Barbara Duerksen became fascinated with bird songs when she was growing up in Kansas and continues her interest in studying birds and their habitats. She is a member of the Wisconsin Society for Ornithology and the Kickapoo Reserve Bird Club. She serves as the Richland County coordinator for two projects : the Wisconsin Breeding Bird Atlas and the Midwest Crane Count. She enjoys gathering data for ebird – an online bird database, participating in Christmas Bird Counts, hiking, and leading bird walks
Barb Sarnowski grew up in the Kickapoo Valley enjoying its many opportunities for biking, hiking, canoeing and horseback riding. Barb’s interest in plant and flower identification helped connect her students to the land they call home in her 35 year career as a K-12 LD teacher in the La Farge Public School system. Barb received her graduate and master’s degrees from UW-La Crosse with additional classes in teaching methods, curriculum and science. Barb’s background teaching a wide age range of students coupled with her broad subject experience allows her to teach a variety of KVR classes to all age ranges and learning styles.
Bill Humphrey is a professional wilderness guide with over 20 years’ experience who specializes in adventure travel such as rock climbing, canoeing and winter camping with individuals, families and groups. He sees outdoor adventure as a lifetime activity that can be enjoyed at all ages either individually or with others. Bill's mission as a guide is to partner with others to create experiences that encourage growth, promote group bonds and deepen our connection with the natural world so that we may appreciate each other and the environment more completely. Bill is the founder of Essential Skills Outdoor School, www.essentialskills.org, and lives in Viroqua, Wisconsin.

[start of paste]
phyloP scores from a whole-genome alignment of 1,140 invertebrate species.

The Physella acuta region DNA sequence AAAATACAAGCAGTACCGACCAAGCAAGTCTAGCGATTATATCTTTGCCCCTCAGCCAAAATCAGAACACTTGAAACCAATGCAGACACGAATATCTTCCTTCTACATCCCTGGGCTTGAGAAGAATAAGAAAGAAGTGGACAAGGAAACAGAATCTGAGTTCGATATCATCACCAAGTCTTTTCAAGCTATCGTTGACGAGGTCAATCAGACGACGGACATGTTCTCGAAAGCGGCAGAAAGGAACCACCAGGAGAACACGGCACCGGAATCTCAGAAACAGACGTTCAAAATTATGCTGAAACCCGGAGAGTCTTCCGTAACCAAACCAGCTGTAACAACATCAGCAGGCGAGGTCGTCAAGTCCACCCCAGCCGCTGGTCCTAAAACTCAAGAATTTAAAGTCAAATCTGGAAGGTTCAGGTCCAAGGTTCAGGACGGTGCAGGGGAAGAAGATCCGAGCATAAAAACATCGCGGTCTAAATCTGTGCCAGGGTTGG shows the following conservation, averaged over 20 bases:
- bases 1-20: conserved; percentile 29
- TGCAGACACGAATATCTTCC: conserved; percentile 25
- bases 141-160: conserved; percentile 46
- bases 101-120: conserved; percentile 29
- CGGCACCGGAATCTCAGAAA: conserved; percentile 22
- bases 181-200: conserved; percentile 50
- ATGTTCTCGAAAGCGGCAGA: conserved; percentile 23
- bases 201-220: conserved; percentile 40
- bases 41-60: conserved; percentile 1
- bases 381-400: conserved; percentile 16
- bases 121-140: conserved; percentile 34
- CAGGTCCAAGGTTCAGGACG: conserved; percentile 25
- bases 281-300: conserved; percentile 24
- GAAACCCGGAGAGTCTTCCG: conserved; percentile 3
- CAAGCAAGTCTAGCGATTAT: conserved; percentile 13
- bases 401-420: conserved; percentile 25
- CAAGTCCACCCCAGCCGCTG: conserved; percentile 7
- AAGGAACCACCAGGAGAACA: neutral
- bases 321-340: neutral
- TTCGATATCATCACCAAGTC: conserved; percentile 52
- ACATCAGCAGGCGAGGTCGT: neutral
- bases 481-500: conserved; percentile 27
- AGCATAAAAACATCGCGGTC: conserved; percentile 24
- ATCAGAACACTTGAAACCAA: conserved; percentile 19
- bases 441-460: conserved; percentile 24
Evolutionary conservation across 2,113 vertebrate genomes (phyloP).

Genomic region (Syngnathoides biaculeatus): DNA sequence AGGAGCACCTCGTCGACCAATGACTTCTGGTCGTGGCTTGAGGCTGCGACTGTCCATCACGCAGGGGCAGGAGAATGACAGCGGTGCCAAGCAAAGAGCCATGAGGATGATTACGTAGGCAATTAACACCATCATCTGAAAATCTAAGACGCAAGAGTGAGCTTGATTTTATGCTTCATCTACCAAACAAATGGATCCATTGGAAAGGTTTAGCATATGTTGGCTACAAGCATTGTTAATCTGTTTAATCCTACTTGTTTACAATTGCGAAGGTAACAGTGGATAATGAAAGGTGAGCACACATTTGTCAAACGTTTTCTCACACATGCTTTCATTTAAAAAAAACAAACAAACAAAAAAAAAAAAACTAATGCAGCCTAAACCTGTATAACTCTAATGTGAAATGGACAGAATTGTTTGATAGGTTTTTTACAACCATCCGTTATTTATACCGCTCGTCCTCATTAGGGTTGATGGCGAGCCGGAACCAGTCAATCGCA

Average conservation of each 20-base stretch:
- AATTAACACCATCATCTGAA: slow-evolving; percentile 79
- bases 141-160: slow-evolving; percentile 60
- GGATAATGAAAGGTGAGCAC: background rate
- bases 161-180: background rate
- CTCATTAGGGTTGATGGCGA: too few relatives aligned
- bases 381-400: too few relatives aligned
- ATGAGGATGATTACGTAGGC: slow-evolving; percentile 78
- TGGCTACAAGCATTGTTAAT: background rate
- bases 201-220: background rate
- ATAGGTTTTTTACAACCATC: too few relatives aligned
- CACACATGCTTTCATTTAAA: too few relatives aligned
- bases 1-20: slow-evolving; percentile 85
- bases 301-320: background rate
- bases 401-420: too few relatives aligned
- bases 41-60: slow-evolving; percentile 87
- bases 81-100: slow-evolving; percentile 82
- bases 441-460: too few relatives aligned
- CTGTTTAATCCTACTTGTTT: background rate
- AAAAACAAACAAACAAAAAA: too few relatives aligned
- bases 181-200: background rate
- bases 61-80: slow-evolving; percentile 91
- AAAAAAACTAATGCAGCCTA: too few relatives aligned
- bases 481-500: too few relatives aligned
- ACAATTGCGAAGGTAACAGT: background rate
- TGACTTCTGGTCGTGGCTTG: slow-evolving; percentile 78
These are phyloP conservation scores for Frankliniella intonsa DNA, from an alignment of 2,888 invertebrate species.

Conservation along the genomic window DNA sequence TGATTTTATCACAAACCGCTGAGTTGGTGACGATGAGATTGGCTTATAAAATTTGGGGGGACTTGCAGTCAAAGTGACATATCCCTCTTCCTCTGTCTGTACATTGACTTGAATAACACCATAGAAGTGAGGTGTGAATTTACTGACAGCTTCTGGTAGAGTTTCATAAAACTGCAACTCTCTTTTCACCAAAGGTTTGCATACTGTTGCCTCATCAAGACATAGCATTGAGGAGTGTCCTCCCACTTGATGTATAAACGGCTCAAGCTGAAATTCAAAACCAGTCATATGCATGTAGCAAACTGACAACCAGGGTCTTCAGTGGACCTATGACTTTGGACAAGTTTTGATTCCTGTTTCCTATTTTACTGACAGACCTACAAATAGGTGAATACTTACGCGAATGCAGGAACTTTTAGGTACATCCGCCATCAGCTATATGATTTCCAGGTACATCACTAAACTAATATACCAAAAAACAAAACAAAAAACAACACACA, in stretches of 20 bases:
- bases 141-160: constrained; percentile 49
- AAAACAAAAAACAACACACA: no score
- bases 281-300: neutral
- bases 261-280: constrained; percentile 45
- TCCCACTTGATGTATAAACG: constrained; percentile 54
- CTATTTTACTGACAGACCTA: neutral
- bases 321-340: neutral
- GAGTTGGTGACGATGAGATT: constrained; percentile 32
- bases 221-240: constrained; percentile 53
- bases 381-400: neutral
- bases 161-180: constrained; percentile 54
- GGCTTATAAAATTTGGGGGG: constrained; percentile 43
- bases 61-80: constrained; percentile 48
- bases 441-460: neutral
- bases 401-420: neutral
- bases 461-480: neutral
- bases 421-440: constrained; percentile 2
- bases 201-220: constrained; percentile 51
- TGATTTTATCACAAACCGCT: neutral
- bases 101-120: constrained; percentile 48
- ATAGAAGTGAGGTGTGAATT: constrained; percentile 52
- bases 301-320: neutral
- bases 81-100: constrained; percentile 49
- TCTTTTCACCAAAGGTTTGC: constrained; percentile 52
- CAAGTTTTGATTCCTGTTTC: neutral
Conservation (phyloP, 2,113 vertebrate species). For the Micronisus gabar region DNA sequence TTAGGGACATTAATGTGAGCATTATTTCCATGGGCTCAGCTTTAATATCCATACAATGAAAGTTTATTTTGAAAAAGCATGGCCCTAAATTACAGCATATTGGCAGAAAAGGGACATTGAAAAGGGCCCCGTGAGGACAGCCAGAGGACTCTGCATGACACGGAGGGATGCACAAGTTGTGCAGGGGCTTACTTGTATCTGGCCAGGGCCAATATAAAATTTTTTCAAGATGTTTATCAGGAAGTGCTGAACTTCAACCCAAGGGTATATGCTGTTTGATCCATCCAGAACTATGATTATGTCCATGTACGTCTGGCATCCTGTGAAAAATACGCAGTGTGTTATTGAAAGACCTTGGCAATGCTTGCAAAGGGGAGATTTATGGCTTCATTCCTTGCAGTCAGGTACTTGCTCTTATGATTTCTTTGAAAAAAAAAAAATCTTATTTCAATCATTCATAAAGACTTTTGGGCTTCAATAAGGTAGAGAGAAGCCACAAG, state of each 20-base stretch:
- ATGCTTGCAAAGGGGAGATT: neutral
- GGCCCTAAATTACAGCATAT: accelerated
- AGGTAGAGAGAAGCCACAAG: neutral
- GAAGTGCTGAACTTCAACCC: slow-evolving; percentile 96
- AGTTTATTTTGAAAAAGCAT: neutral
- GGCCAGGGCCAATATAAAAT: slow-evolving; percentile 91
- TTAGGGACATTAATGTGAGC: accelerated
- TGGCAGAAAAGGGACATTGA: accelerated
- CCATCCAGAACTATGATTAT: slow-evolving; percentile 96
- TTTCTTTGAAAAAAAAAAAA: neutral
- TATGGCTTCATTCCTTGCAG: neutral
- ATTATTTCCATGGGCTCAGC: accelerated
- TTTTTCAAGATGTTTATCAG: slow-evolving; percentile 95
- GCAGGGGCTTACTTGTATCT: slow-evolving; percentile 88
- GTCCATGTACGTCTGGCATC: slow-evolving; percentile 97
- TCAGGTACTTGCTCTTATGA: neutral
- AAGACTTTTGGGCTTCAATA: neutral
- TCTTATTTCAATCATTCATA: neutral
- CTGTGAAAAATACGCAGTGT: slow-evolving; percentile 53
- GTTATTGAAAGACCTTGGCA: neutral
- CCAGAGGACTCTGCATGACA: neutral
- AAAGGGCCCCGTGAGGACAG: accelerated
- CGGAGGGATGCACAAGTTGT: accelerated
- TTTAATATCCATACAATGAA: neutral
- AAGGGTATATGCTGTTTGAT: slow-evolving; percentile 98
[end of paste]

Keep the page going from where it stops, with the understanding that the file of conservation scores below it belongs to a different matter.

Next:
Brad Steinmetz taught social studies classes at La Farge High School for over thirty years. He currently is an Affiliated Professor at UW-La Crosse and teaches courses at the Reserve on the history of the northern Kickapoo Valley including the settlement of the area, flooding problems of the Kickapoo River, the La Farge Dam Project and other topics of human history. He has been writing about various local history projects over the last five years; volume one of his history of La Farge was published in 2010, and the history of the La Farge Dam Project was released in December 2011. Brad says that his favorite part of teaching at the Reserve is working with people who share his interest in the history of this place
Carolyn Steinmetz grew up in the Kickapoo Valley on a farm near Viola where she spent a great deal of time exploring the flora and fauna along Camp Creek. She received a degree in Elementary Education from UW-La Crosse, and later a Master’s Degree in Library Media. She was K-12 Library Media Specialist at La Farge School District for 36 years. She enjoys exploring nature with young children and hopes to instill the love of the outdoors in others